The main character of this British fantasy is a hobgoblin, also known as a brownie in English folklore, the familiar spirit of a house or other human habitat. Sort of a tame fairy, one that helps those he likes and mischiefs those he dislikes, but in general a protector of his chosen home. If you’ve read the Harry Potter books, you’ve seen a distorted version in Dobby and his kin. And author William Mayne wrote two books about a similar creature, the first being “Hob and the Goblins.” I assume the name is related to the old British word “hob” meaning a cooker or stovetop.
I picked this up in Oxford along with another Jane Nissen Book which I’ll get to eventually. In the back the line is described as “a new imprint founded by the former editorial director of children’s books at Methuen, Hamish Hamilton and Puffin. Drawing on her knowledge of children’s books and what young people enjoy reading, it brings back into print a range of favourite books, some of which have been unavailable for many years.” Sounded right up my alley, and three of the line are books I already know and love.
Hobberdy Dick is set in the British countryside during the English Civil War of the 1600s, though that doesn’t enter into it directly. At the open, Dick mopes about a country house that is nearly deserted, the family he has known and companioned for centuries has died out or moved away. Then a new family moves in, and he must learn to deal with them, and they, unknowing, with him. This small sprite is a well-rounded character with a good heart, moving in a world with many dangers. He has some powers of his own, but often must rely on humans to do things for him, once he convinces them. He also interacts with other magical spirits and creatures in the neighborhood, some friends, some enemies, some just annoying, like the two ghosts haunting the house.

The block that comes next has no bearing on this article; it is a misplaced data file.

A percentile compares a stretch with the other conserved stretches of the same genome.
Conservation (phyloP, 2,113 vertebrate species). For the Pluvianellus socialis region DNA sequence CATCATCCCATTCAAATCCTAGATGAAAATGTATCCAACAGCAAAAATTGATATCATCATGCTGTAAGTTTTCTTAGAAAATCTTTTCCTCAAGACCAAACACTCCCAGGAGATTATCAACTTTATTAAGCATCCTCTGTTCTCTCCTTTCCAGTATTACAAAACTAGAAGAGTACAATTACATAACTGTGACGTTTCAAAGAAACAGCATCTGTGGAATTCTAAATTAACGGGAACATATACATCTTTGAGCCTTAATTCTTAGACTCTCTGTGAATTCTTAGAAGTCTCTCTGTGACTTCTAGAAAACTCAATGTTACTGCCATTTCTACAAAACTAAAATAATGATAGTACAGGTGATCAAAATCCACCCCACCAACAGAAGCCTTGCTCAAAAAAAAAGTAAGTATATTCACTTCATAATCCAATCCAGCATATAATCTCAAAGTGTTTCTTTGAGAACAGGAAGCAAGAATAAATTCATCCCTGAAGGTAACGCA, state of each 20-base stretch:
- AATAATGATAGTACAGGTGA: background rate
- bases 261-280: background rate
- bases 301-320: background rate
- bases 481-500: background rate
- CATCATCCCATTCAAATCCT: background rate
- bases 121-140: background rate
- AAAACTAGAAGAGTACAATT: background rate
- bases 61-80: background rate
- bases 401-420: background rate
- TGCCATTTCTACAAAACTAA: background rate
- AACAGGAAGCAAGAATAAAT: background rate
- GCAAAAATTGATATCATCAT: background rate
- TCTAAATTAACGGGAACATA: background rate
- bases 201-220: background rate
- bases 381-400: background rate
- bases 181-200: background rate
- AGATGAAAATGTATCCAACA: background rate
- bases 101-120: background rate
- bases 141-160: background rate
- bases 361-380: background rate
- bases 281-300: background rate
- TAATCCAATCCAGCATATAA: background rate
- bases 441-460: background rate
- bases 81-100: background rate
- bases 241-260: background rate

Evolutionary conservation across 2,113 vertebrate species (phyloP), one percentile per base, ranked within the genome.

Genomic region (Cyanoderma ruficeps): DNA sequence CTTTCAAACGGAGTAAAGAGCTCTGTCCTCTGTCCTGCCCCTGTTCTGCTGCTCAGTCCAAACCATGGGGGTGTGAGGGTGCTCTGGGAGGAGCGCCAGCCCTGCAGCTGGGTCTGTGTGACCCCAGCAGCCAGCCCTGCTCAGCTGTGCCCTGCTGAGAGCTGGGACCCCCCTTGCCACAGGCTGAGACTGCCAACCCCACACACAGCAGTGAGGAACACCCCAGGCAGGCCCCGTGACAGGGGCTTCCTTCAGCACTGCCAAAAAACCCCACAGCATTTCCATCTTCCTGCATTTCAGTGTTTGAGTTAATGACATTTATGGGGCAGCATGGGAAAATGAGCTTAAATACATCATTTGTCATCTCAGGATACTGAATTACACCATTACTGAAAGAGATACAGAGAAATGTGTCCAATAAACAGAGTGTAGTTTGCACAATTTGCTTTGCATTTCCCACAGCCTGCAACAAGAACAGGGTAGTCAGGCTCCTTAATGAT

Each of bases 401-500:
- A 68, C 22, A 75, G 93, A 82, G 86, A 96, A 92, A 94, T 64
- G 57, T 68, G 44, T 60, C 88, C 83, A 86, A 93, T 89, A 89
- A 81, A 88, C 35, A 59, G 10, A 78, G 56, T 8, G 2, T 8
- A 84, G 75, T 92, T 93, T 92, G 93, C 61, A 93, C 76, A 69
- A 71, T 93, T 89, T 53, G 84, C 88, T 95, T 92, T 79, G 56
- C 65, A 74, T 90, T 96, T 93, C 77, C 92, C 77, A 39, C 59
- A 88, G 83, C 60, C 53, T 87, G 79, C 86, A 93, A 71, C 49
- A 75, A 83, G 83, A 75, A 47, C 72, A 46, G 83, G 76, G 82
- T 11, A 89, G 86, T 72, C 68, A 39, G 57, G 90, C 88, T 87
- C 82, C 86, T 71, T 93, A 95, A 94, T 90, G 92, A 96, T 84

Over time, we get to know his new family with Hobberdy Dick, and watch him in his tireless efforts to help and hinder them toward paths that will allow the household to prosper. There are lots of subplots here involving each member of the family and the servants and hired help, and plenty of excitement, danger, romance and sadness. A very rich story that melds the fantasy elements seamlessly with a knowledgable historical and folkloric portrait of the time and people. A rewarding read.
Unfortunately, it doesn’t seem to be available in the U.S., but you can order it from Amazon.uk if you don’t mind the exchange rate and postage. I sometimes think I’ve read all the fantasy novels written for children in the last century, but there are always a few more out there to discover, and I appreciate Jane Nissen Books for republishing some of them.